The Suicide is a 1924 satirical Russian comedy about an unemployed man, Semyon, who contemplates suicide. When his thoughts become known, a variety of zany characters try to persuade him to die in promotion of their cause – including artists, intellectuals, lovers and butchers. All plead their case and hope to gain publicity if Semyon dies in their name.
Nikolai Erdman’s comedy is a testament to the survival instinct of the individual in the face of crushing external and social forces.
When you consider the times in which it was written, the audacity is breathtaking. The Suicide continues to outlive its time in history and its concepts are used in marketing today. It celebrates the will to love, it argues for the right to work, and is filled with wonderful, wild and madcap humour.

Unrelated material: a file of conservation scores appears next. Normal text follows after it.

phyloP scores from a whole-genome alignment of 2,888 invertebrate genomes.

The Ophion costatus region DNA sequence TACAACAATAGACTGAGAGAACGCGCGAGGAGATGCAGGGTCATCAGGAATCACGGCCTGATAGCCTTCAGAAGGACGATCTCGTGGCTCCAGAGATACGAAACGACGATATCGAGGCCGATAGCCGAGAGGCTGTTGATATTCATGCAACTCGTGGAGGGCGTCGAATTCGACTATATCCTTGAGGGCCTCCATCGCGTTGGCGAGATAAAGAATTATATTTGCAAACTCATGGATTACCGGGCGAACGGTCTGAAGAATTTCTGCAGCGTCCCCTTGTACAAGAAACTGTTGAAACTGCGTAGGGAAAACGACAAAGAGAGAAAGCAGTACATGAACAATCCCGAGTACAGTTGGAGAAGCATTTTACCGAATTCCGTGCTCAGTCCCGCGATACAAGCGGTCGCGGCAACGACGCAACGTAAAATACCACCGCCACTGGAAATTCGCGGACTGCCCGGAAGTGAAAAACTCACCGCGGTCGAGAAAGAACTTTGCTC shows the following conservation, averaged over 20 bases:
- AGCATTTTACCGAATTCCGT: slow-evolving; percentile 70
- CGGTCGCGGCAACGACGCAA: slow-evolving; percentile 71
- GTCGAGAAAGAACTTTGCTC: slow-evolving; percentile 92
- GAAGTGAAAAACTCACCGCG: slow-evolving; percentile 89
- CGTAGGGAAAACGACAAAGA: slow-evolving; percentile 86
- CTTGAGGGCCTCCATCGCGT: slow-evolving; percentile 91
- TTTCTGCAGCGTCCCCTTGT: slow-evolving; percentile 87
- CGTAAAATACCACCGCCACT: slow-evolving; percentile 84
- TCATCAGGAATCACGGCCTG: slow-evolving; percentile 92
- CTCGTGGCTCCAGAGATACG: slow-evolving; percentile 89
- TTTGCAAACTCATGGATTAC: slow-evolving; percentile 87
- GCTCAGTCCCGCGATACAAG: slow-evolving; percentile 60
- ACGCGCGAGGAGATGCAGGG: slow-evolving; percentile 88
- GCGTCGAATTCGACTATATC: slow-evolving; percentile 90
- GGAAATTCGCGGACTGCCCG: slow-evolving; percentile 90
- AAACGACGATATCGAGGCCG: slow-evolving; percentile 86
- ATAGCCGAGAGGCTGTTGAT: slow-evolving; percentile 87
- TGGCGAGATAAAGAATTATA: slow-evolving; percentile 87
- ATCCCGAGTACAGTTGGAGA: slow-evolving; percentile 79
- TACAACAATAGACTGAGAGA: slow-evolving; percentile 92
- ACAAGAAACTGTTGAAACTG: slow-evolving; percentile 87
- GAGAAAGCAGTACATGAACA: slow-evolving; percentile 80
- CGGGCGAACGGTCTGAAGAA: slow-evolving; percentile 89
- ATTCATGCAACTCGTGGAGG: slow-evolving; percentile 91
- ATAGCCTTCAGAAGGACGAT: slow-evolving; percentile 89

The Suicide was banned by Stalin and Erdman was sent to a Siberian work camp for 20 years. The play was never performed in his lifetime. Today it is regarded as one of the finest plays to have come out of Communist Russia. Britain’s longest serving theatre critic, Michael Billington includes it in his collection of “The 101 Greatest Plays”.
The Suicide is directed by Brant Eustice and featuring an outstanding cast including Kate Anolak, Joshua Coldwell, Jess Corrie, Samuel Creighton, Michael Eustice, Ruby Faith, Ron Hoenig, David Lockwood, Callum Logan, Sharon Malujlo, Geoff Revell, Nicole Rutty, Russell Slater, Georgia Stockham, Tom Tassone, Bobbie Viney, and Malcolm Walton.